Palm Bay WWII nursing cadet, 94, presented military honors by Hospice of Health First
Jean Ostrow left detailed records of her World War II-era activities across the yellowed pages of her leather-bound diary, written in blue and black cursive.
Now in her twilight years, the 94-year-old Palm Bay hospice patient has been formally recognized for her years with the U.S. Cadet Nurse Corps.
The veteran pinning ceremony moved her son, Rick Ostrow, to tears.
"Miss Jean, we thank you for your service to our nation. Thank you for the sacrifices you made and your willingness to serve our country," Danielle Mims, Hospice of Health First volunteer coordinator, said during Thursday's event.
"You saved the lives of many soldiers so that they could continue to fight to maintain our freedom," Mims said.
Hospice of Health First personnel presented Ostrow a trio of WWII lapel pins, a folded U.S. flag, a laminated copy of her Cadet Nurse Corps membership card, and a handmade red, white and blue crocheted quilt during a ceremony in her living room.
"It's very, very nice to see Mom being honored. She's been quite a hero to me," said her son, Rick Ostrow, said, holding his mother's left arm.
Born in 1927, Jean Ostrow grew up in Escondido, California, just north of San Diego. She earned admission to the Cadet Nurse Corps at age 18 on Feb. 11, 1945.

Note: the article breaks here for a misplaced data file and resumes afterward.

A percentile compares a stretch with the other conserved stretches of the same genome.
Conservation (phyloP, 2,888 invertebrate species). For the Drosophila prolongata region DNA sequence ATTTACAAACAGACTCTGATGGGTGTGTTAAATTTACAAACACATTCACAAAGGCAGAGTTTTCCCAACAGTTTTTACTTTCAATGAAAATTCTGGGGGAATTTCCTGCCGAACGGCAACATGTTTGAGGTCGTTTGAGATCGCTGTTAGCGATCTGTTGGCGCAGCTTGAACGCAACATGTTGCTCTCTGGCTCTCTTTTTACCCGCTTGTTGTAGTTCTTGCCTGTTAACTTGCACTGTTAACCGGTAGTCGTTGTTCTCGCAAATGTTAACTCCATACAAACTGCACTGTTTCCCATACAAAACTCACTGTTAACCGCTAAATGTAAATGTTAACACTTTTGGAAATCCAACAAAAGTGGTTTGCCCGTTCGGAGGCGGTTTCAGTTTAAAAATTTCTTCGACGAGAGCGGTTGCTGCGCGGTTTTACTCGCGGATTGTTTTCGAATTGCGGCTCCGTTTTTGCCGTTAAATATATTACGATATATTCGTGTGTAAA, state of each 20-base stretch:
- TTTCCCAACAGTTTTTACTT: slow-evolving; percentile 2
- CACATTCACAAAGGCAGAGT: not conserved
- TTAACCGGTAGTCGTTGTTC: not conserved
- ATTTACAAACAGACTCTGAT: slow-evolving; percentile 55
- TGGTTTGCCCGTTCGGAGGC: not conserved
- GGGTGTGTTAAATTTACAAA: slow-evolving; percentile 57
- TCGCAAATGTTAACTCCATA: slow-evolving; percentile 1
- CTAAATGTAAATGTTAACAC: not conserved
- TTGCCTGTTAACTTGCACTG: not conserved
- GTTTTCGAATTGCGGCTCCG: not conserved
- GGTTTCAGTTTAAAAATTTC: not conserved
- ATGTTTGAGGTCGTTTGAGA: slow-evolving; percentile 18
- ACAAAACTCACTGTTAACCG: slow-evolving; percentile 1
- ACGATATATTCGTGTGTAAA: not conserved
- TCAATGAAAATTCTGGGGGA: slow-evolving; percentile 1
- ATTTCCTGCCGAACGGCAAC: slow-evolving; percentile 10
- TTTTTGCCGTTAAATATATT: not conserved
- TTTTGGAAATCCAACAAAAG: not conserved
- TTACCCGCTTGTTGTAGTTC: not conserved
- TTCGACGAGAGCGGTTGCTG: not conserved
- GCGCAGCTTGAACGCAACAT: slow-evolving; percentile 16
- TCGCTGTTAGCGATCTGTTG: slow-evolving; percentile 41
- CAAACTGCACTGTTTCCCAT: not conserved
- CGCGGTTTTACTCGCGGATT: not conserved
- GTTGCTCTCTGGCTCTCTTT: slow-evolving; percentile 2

Nearly 120,000 nurses served in the Cadet Nurse Corps during WWII to help alleviate a nationwide nursing shortage — but they are the only WWII uniformed service members who have not been formally recognized as veterans, according to the American Organization for Nursing Leadership.
"I've been doing hospice social work for like 25 years now. She is the first and only nurse cadet I have ever come across," said Mandi Walls, a Hospice of Health First social worker.
"And all the veterans that I've worked with, she's the first I've ever heard of it. So it was an honor," Walls said.
Ostrow's husband of 70 years, Sam, died in June 2019 at age 96. He served during WWII with the U.S. Army Air Corps, doing reconnaissance work.
Seated in a blue recliner, Jean Ostrow remained silent throughout her ceremony, save a handful of "yes" affirmative replies.
Rick Ostrow said his mother was raised on a citrus ranch — and she joined the Cadet Nurse Corps as a teenager "a little bit against the will of her parents." Thousands of U.S. troops wounded in the WWII Pacific Theater were transported to California.
"People who couldn't be treated in the field were flown back to the U.S. — San Diego was a major area," Rick Ostrow said.
"And so, there was a fair amount of gruesome things which she was involved in, bringing them into the hospital and getting them into their care," he said.
After graduating from the nursing corps in February 1948, he said she worked with premature babies in hospital children's wards.
"When I looked through her diary a little bit, I can see she had a lot of work with some pretty gruesome wounds and things from the war. But what sticks in her mind was the work with the children," Rick Ostrow said.